While our theology and our worship do a good job of grounding our hope in the world to come, we are all too quick to mourn the loss of our earthly desires. To be sure, there are losses in this life worth mourning—and no one should be falsely guilted for those tears—but there is a difference between godly sorrow yearning for eternity and enslaving, earth-bound regret. Far too often, we regret that we are not omniscient, omnipresent, and infallible. We’d like to be able to sing, “Almighty, quite visible, me only wise,” but only God is wise enough to be trusted with the meticulous detail of the nearly infinite moments, implications, and impacts of human life. We must take our regret to the same place the Lord calls us to take all our cares—casting them fully upon him.


Not all our regret is a failure to trust the providence of God. Much of it is the clear result of our sin, and the blame lies squarely on our own shoulders. While no one living today has literally denied Christ three times on the night of his crucifixion, many of us know something of Peter’s bitter tears (Matthew 26:75).

A life without regret would be a life lived in continual, perfect harmony with the Moral Law of God. Thus, “no regrets” is another way of saying, “I have no sin.” That’s not something we want to say—unless we don’t mind running afoul of 1 John 1:8 and 10 (If we say we have no sin, we deceive ourselves, and the truth is not in us … If we say we have not sinned, we make him a liar, and his word is not in us.)

But right in between those two verses lies the place we need to bring all our sinful regret: “If we confess our sins, he is faithful and just to forgive us our sins and to cleanse us from all unrighteousness” (1 John 1:9). Regret is one of the most powerful forces in reality, but it can’t withstand the blood of Christ. It’s not that we don’t remember our failures or seek to repent of our sins. It’s not even that we don’t mourn the pain we’ve caused ourselves and others. Part of our faith in Christ is despairing of hope in ourselves—thus, the godly sometimes do dress in sackcloth and ash—but never forever, and never forgetful of the blood of Christ.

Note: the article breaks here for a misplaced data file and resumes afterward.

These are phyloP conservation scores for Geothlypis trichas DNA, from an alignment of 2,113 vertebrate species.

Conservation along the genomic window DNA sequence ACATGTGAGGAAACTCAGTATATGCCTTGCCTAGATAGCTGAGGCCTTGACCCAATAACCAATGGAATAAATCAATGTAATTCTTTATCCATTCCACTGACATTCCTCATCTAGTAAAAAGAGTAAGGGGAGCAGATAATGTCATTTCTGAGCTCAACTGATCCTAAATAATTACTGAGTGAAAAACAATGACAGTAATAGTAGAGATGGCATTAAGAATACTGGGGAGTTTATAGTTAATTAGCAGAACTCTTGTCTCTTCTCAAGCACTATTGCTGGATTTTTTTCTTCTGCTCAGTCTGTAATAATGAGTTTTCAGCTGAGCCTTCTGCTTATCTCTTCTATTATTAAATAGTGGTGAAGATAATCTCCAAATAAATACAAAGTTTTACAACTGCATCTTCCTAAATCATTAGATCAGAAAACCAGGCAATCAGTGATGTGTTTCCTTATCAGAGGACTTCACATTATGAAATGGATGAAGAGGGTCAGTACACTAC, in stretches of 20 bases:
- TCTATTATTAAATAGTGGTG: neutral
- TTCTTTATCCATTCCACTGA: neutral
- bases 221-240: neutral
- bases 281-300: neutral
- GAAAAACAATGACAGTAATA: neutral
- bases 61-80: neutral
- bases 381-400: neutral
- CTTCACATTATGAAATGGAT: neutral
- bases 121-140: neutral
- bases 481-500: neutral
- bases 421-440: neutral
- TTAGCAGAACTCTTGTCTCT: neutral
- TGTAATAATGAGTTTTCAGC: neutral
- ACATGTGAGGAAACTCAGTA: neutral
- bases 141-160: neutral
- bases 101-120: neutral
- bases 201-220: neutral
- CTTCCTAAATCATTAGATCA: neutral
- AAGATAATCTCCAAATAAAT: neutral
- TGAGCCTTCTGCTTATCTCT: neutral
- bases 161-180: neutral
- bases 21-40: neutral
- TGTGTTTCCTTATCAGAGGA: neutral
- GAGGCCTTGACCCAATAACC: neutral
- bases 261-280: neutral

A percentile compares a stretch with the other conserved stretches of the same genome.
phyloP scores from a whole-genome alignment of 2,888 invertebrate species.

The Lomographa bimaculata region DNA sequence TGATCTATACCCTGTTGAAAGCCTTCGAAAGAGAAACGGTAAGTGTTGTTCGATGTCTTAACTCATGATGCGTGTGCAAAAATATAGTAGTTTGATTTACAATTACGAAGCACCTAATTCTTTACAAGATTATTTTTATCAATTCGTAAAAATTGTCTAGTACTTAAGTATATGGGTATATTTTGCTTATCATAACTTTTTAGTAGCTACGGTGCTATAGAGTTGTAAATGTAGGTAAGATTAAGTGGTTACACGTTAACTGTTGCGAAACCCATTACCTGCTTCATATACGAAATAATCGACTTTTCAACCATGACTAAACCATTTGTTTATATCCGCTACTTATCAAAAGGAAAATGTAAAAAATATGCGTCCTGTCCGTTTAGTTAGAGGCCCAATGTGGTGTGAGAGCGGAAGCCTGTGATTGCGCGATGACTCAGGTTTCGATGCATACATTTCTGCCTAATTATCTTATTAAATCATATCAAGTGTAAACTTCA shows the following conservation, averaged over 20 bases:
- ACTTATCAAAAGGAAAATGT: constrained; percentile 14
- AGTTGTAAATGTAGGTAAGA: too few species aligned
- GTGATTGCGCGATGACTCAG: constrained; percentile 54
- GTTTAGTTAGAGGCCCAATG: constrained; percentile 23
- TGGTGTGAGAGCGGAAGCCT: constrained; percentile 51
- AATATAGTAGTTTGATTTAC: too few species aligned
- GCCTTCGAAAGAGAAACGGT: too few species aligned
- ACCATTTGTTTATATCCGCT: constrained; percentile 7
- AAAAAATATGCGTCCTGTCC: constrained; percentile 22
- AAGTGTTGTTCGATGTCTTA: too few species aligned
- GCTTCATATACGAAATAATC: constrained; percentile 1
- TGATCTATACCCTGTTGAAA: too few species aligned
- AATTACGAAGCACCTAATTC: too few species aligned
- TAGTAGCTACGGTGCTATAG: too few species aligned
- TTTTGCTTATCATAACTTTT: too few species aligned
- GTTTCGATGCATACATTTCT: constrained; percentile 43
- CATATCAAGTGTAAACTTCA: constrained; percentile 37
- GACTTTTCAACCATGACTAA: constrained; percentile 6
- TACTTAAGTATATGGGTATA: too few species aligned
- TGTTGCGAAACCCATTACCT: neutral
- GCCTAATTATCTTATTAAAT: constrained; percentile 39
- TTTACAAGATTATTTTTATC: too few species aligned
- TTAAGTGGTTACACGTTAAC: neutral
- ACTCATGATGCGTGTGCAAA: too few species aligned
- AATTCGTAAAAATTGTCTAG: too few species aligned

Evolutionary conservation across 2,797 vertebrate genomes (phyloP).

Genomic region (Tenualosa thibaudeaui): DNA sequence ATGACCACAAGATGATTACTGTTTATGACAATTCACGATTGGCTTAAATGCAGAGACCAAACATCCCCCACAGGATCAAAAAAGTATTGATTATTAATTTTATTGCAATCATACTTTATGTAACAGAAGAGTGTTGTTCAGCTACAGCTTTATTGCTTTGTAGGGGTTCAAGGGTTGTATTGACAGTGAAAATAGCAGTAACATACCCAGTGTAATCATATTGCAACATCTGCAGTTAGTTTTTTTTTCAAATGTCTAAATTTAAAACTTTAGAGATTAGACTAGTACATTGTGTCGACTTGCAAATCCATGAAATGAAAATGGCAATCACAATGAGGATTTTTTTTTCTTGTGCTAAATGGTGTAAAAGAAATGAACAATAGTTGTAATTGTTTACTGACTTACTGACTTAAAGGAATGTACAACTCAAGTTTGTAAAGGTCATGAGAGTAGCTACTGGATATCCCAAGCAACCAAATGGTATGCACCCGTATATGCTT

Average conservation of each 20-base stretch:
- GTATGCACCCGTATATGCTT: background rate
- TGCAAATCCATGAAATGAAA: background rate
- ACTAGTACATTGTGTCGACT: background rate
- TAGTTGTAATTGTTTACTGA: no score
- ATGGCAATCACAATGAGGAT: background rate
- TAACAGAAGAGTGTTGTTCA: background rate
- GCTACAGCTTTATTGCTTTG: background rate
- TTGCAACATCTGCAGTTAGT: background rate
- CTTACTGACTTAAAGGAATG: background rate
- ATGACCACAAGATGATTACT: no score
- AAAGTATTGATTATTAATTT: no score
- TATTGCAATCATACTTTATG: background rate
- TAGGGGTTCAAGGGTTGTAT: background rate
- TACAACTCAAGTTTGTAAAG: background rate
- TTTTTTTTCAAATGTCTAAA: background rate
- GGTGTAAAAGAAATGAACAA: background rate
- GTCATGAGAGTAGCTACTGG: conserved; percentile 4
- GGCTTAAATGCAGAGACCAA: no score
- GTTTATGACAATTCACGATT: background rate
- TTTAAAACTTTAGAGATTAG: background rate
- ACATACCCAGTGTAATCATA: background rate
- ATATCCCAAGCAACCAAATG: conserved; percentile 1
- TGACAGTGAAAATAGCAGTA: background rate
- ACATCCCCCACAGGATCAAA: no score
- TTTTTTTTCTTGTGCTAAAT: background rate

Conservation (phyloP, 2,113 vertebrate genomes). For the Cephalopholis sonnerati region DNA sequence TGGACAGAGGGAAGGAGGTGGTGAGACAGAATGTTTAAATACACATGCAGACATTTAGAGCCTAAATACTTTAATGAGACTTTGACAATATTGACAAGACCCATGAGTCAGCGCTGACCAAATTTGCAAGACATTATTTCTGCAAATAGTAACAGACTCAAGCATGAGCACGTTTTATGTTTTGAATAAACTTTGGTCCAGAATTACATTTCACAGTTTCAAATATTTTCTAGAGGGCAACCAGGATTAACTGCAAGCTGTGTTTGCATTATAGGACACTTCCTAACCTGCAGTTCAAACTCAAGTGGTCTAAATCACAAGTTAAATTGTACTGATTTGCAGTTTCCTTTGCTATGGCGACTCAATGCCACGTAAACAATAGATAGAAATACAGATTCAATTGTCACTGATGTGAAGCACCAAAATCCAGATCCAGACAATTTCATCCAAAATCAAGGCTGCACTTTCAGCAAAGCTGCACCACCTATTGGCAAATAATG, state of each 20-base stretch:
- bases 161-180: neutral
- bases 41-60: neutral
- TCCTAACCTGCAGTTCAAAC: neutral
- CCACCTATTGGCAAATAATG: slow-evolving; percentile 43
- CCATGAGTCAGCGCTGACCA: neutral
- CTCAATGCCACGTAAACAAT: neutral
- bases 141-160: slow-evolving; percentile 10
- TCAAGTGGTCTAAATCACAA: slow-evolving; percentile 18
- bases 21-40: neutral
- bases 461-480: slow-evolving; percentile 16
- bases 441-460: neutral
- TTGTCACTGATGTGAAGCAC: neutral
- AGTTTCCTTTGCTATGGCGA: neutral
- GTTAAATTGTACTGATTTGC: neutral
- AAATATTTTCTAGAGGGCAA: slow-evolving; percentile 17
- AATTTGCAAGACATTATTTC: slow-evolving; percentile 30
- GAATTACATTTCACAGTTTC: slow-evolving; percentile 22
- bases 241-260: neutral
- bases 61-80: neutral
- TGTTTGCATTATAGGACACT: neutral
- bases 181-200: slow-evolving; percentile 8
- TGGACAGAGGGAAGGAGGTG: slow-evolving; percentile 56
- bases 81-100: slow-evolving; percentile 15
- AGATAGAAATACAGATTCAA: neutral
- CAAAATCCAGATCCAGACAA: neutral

This is the paradox at the heart of the gospel. The gospel tells me I’m a sinner who has a dead heart, a ruined record, and manifold reasons for regret (Romans 3:23). But then it takes me to Christ, and through Him, I am a new creation (2 Corinthians 5:17). His righteous record becomes mine; my sin is borne by Him; the blood of Christ cleanses me from all sin.

Regret makes a horrible master, not only because we can do nothing about it but because Christ has done everything about it. Regret is enslaving, but Jesus liberates captives: “So if the Son sets you free, you will be free indeed” (John 8:36).

When these two truths of providence and forgiveness are held continually before our eyes, we can approach our regret as a motivator rather than a master. The gospel makes us bold to say with John Newton, “I am not what I ought to be; but I am not what I once was. And it is by the grace of God that I am what I am.” That’s what it looks like to trust God’s providence and forgiveness: I seek to be faithful today rather than yearn for a lost yesterday, knowing He’ll be with me still, even if I stumble tomorrow.

I can’t say I’ve got no regrets, but I can say I’ve got a Redeemer. And that makes all the difference.